Is My Child’s IEP Still Applicable? Review “Present Levels", Goals & Service Minutes

Our students have been out of school for weeks due to COVID-19, and parents and educators alike are concerned with children losing their academic and social skills prior to social distancing orders. When students in general education classrooms return to school, their teachers should evaluate and adjust their curriculum according to the present levels of their students. This should be no different for a student with an IEP. The special education teacher in charge of a student’s IEP should evaluate and adjust the plan according to the student’s present levels. This should be equally applicable for a student receiving special education services, because the school is legally required to provide an Individualized Education Plan (IEP), with FAPE (Free And Public Education) regulations.

So how do you ensure your child’s IEP is current? Parents need to read the present levels, goals, and service minutes of their child’s IEP and ask themselves if they feel the information is still appropriate for their child now, or if it will be when they return to school. If the school or teacher does not initiate this conversation, parents should call an IEP meeting to discuss the appropriateness of the plan.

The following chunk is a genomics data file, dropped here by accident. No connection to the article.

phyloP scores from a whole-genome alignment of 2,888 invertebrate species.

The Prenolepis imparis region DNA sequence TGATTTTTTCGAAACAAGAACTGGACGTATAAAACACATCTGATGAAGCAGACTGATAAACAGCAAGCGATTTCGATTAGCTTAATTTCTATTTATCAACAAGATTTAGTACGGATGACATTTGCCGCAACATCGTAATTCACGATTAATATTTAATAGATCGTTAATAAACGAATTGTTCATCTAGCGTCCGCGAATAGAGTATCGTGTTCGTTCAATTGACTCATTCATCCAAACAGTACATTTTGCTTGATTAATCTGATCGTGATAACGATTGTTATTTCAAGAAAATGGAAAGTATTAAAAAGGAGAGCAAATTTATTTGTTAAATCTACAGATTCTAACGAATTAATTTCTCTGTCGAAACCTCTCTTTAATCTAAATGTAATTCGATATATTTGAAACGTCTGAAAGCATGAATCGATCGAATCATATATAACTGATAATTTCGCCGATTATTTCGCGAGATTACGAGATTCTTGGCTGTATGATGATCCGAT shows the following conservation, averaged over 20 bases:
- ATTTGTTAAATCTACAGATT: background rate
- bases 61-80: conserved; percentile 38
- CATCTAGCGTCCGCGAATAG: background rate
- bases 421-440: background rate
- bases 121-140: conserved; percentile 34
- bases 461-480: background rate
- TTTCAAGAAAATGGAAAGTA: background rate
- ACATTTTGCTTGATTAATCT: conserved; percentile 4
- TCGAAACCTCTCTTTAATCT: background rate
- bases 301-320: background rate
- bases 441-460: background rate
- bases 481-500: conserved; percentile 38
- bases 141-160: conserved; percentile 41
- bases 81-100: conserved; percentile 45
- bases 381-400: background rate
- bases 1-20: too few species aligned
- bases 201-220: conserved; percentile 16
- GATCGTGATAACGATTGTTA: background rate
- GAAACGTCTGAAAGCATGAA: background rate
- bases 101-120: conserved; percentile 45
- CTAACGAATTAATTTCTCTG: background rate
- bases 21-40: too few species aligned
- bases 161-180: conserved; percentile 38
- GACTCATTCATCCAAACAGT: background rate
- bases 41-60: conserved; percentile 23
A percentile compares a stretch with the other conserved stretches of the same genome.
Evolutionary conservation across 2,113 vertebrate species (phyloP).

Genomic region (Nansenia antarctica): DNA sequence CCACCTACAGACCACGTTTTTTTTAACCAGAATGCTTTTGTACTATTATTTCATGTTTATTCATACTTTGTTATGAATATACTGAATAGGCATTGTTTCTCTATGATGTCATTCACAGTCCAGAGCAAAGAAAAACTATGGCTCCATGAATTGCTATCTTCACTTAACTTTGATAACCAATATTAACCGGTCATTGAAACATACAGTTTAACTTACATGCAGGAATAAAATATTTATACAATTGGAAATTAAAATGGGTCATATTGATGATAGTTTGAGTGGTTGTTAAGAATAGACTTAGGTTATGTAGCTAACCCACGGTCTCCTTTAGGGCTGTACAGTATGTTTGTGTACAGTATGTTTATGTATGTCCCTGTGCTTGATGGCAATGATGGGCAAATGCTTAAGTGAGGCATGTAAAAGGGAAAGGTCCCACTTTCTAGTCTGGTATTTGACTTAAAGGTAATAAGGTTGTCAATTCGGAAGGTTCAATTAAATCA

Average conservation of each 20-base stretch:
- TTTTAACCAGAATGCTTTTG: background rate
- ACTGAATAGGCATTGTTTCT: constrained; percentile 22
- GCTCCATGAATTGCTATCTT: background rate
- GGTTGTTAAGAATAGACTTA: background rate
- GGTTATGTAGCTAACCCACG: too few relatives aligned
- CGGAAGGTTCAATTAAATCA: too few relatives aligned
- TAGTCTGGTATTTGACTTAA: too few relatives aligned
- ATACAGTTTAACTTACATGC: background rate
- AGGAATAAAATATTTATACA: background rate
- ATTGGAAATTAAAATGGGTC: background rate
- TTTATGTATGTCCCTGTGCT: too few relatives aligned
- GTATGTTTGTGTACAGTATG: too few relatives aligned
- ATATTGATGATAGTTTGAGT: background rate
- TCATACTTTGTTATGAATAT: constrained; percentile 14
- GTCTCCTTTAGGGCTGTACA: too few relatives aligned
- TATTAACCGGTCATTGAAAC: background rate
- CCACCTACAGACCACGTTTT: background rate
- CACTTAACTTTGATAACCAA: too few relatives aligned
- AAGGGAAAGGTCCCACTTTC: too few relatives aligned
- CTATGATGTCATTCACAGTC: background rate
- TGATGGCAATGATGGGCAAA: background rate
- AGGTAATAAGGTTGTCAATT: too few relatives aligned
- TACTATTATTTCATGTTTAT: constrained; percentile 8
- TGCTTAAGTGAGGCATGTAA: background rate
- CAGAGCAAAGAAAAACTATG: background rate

Questions To Ask Your IEP Team Upon Returning to School

  • Will my child’s academic proficiency be evaluated upon their return to school? How will it be evaluated? What is the time frame?

  • Can we set up an IEP team meeting to be ready to amend the IEP if necessary?

  • Are any accommodations or modifications that need to be added or removed, depending on the weeks my child has been absent from school?

  • Are there any services we should focus on more than others to help compensate for the lost time? If yes, can we amend the “service minutes” to reflect this consensus? For example, if the team feels the child is more proficient in math than reading, perhaps the child’s reading minutes should increase.

  • Is my child’s learning environment still appropriate? For example, the student may need to spend more time in a smaller, controlled Special Education setting to ease back into school.

  • Can we build an interim plan for my child that reflects an appropriate and effective transition to school?

Our Goal

We hope this article has given more context and understanding to the IEP. Our goal is to empower parents with the necessary information to take charge of their child’s education so that all parents can confidently say, “I know what my child’s day ‘looks’ like.” Again, this is the first of articles dedicated to special education in school and the Individualized Education Plan. Please contact us if you have any specific questions, as we would love to answer them via our newsletter!